# Evaporating sea water

How much salt is there in sea water? What concentration do you need before crystals start forming? What will those crystals look like? I am sure those are the kind of questions that keep you awake at night!

Of course this can easily assessed experimentally. On a visit to the University of Bergen’s Centre for Science Education just now, I was shown the result of such an experiment: A litre of water was mixed with 35 grams of salt to simulate sea water with its typical salinity. Below, you see what the beaker looked like after sitting out for three months.

You can see that salt crystals are forming at the walls of the beaker, but that their structure depends on depth below the initial water level (see the 1000 ml mark on the beaker).

When there is still a lot of water in the beaker, crystals look like ornate flowers. Then, the less water is left in the beaker, the more square the crystals become. And at the bottom of the beaker, you see the typical salt crystals you would expect.

Actually, even though they look like the kind of salt crystals I would expect, apparently someone who knows about crystallography commented that there must be other stuff in there than just cooking salt since the crystals don’t look the way they should. I need to read up on this! :-)

Anyway, this is an experiment that I want to do myself, so maybe in three months time there will be more pictures of this!

Thanks for a very nice lunch, Olaug, Frede, Andreas, Morven and Elin! Looking forward to working with you a lot more in the future! :-)

P.S.: with this blog post I am testing to blog pretty much “real time” from my mobile phone, so if you notice anything odd, please let me know!

# The insulating properties of marshmallows

Ending hot-beverages-week in style.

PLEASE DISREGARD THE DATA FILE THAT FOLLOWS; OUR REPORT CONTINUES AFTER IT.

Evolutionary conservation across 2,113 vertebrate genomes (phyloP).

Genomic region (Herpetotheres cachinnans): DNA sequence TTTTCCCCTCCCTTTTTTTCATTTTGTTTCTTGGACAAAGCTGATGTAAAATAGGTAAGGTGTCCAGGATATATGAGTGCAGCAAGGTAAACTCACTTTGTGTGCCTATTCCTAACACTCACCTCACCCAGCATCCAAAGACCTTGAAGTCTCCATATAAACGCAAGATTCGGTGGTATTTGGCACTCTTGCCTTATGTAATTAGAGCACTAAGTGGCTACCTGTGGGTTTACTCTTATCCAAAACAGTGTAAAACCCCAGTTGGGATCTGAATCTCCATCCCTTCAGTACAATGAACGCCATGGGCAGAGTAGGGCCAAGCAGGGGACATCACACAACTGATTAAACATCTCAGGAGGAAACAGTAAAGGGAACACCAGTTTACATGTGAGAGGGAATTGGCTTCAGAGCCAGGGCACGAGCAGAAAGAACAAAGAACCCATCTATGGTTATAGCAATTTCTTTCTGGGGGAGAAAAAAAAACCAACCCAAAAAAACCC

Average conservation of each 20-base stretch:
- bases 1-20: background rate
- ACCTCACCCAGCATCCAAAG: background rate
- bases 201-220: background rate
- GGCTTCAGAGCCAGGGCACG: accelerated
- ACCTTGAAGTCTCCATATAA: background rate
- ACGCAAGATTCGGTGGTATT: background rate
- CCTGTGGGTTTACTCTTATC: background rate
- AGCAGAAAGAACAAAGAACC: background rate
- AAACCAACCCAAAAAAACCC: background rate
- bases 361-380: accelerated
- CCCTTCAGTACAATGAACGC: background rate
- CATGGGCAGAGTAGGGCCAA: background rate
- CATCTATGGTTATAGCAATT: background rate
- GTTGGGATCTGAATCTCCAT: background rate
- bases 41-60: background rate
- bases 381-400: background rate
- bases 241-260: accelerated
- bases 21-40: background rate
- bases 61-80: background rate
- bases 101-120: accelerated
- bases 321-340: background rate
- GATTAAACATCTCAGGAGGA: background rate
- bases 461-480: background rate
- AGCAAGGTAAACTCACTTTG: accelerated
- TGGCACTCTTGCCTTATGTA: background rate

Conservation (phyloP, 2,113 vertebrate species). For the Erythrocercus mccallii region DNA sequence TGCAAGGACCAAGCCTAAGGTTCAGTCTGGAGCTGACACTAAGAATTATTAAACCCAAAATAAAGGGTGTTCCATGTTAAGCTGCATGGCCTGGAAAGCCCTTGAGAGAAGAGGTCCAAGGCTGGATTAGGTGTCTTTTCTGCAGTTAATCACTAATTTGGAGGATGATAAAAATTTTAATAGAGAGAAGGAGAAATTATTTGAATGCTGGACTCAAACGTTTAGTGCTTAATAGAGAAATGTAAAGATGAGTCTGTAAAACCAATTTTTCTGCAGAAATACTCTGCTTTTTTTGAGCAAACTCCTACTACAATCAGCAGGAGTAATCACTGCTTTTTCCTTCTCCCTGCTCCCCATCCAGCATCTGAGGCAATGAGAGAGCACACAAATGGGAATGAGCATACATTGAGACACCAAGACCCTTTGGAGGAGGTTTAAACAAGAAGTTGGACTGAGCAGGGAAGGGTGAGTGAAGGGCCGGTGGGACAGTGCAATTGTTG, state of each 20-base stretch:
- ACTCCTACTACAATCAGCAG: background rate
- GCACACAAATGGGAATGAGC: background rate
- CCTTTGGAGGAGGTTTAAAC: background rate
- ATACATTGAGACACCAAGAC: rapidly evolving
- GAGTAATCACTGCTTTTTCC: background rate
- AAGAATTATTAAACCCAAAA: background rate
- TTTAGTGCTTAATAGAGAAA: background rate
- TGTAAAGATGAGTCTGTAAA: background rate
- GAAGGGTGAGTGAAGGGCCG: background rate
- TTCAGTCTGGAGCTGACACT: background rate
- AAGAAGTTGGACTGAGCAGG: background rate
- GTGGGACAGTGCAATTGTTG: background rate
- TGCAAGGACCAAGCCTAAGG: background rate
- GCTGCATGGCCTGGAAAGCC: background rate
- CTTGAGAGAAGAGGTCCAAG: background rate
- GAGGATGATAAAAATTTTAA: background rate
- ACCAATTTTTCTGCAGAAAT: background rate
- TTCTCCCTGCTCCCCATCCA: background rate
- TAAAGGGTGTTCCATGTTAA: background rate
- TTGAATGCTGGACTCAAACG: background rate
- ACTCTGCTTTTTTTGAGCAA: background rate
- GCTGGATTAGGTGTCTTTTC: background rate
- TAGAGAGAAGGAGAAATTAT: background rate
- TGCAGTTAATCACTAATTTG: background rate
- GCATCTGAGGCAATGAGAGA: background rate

So now we know how to cool down your tea by blowing on it and how to cool it down quickly (or not) by adding milk. So what if you wanted your hot chocolate to stay warm for as long as possible?

Yes! You should add marshmallows to prevent heat transfer both by evaporation and conduction.

Elsa, I’m pretty sure it was you I had that hot chocolate with back in 2011. Recognize your hands?

Actually, no matter what temperature you like your chocolate best at – you should always add marshmallows! :-)

For those of you who want to read more about marshmallows and ocean mixing, check out a very nice post here. For those others getting worried that I’ll only talk about tea until the end of time – nope! Tea week is now officially over and we’ll be back with “real oceanography content” pretty soon!

# Tea and milk

More physics applications  connected to tea.

After the frustrations of taking pictures of steam in my last post, I decided that I could use the very same cute mug to show other stuff, too. I know it has been done over and over again, but we have new students every year, don’t we, so someone has to keep telling the old stories, right?

So. When should you pour the milk into your tea? Right away or a little later?

Milk and tea

The answer, as you know, is “it depends”.

Do you want your tea as hot as possible? Then put the milk in right away and it won’t cool the tea down as much. Want the milk to cool down the tea as much as possible? Then wait for as long as you can before pouring it in.

The explanation behind this is of course that the cooling due to evaporation is happening faster the larger the temperature difference between the tea and the surrounding air. If you let it sit without milk, due to the larger temperature difference it cools down faster than if you poured in the cold milk, thus cooling it closer to room temperature, and then waited.

And there are even occasions when you would you put milk into the cup before adding the tea: If you have delicate china and don’t want to risk ruining it by pouring in almost boiling tea. Plus allegedly that way the milk doesn’t scald and form those weird flakes?